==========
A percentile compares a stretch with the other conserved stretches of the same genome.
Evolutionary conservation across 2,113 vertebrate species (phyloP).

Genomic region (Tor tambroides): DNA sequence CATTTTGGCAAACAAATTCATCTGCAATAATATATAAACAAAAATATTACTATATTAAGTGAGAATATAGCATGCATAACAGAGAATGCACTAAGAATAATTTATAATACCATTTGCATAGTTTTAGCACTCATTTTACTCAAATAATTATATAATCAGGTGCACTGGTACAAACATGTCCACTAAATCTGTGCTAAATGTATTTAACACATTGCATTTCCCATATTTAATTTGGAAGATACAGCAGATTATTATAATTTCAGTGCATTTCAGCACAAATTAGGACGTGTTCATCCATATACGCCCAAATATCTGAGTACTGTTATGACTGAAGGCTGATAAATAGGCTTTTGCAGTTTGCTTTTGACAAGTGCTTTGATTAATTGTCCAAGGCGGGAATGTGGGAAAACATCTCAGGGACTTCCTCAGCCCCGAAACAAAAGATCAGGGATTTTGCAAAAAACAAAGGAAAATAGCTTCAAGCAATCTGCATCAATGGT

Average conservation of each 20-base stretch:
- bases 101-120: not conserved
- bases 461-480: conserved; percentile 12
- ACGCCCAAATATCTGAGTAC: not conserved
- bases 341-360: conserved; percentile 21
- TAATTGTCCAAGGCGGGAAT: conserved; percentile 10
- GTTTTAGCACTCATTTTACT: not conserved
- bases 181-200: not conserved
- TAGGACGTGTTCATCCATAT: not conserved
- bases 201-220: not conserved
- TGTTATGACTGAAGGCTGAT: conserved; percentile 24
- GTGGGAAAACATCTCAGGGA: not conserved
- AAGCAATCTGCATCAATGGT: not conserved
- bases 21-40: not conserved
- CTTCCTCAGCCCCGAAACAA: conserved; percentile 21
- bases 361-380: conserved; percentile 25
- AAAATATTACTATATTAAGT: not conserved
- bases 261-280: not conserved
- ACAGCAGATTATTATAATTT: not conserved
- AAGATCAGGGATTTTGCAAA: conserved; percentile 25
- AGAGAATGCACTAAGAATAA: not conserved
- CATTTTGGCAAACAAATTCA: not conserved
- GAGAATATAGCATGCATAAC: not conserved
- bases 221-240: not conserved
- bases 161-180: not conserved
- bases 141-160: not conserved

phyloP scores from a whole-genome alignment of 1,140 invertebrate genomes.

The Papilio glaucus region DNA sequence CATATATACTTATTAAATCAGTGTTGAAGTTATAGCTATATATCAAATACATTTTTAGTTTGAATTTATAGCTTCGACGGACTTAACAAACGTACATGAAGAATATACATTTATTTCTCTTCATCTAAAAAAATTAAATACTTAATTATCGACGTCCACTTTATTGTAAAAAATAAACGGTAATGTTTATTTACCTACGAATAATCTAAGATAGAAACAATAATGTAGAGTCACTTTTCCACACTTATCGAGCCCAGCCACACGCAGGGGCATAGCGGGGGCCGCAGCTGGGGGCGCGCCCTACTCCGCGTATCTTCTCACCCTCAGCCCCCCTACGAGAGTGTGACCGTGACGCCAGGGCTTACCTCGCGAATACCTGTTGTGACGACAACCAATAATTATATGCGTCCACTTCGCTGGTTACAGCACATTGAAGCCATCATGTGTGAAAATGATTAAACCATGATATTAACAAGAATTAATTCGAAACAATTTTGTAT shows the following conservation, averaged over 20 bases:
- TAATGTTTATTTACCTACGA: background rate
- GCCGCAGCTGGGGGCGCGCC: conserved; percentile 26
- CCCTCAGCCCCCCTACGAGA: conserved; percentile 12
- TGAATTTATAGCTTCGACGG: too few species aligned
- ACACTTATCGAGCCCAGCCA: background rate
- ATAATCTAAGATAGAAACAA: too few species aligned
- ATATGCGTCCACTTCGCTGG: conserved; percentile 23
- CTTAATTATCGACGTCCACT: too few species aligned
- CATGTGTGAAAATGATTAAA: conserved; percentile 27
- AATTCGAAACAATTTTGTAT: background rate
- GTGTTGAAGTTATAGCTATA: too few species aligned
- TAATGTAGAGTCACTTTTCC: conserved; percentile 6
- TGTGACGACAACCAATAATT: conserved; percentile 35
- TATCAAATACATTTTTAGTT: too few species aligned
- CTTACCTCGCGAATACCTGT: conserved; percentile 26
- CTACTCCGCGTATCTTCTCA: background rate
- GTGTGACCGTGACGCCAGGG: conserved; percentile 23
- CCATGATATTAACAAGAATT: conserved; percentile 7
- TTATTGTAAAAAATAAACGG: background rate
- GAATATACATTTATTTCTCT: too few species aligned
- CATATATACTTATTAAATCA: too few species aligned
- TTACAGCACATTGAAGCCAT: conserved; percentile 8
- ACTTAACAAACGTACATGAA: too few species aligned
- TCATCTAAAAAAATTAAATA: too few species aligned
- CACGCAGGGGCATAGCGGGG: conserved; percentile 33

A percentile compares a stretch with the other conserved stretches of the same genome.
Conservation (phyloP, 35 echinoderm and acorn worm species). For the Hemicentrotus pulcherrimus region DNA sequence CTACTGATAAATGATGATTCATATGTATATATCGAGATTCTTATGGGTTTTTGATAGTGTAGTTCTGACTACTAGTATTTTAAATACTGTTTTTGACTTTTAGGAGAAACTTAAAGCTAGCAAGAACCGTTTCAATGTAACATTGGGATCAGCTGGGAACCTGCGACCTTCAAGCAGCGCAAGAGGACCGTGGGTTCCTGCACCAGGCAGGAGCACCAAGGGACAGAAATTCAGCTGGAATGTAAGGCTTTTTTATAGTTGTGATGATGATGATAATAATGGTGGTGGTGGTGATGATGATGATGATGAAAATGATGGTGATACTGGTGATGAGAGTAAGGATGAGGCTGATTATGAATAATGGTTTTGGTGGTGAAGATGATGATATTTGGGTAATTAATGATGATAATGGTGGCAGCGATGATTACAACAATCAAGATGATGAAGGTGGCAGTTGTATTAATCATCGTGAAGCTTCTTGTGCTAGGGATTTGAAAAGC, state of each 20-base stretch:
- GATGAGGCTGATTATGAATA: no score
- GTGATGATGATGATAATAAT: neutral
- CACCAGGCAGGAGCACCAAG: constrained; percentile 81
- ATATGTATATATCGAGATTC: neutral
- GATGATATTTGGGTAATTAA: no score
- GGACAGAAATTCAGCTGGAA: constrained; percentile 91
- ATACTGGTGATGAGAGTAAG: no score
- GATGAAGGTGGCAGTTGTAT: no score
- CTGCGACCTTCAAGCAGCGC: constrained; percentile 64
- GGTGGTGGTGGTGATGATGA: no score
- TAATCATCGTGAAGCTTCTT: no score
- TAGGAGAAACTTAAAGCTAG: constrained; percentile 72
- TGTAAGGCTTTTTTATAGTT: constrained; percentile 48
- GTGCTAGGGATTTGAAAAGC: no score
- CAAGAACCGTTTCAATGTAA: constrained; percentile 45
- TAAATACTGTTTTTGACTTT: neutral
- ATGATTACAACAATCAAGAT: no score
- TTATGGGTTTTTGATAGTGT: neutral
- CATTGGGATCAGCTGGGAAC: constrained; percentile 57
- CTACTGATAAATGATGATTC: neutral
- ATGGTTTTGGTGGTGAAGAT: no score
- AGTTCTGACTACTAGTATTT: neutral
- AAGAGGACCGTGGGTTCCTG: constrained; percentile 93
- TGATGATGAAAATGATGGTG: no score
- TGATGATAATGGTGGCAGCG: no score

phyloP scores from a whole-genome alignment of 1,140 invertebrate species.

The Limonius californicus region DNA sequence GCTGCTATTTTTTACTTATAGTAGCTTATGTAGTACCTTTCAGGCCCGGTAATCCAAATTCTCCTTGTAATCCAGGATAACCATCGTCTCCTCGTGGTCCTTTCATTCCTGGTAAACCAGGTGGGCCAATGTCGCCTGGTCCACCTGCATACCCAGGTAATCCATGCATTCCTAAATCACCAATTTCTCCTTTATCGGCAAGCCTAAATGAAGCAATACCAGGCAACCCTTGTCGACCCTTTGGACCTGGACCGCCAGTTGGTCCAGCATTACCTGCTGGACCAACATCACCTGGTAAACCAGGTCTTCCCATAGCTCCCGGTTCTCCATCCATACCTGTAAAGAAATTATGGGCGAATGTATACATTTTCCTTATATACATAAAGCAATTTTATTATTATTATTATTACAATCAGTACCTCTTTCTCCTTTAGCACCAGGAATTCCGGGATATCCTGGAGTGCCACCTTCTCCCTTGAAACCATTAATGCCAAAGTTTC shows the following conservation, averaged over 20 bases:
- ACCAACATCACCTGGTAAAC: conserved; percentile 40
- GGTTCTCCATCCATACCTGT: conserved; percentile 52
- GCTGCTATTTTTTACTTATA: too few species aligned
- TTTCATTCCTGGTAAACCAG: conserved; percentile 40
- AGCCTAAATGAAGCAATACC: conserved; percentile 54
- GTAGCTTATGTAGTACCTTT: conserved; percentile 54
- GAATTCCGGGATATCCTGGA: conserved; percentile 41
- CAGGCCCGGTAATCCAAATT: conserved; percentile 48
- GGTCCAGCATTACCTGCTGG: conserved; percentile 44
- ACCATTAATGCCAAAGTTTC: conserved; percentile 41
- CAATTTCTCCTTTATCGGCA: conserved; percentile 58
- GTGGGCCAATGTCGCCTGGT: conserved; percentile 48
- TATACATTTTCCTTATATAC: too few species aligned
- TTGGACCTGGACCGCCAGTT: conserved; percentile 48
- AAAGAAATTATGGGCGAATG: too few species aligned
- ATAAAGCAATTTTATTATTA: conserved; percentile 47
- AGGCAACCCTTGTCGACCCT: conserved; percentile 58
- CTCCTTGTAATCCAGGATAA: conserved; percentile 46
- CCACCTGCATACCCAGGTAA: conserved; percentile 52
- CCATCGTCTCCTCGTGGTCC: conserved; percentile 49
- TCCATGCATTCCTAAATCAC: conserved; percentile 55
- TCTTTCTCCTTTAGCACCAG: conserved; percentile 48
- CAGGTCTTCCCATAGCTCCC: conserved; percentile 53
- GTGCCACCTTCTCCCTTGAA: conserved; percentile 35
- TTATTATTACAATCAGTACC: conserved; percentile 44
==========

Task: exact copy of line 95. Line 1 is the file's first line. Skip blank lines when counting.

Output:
- ACCATTAATGCCAAAGTTTC: conserved; percentile 41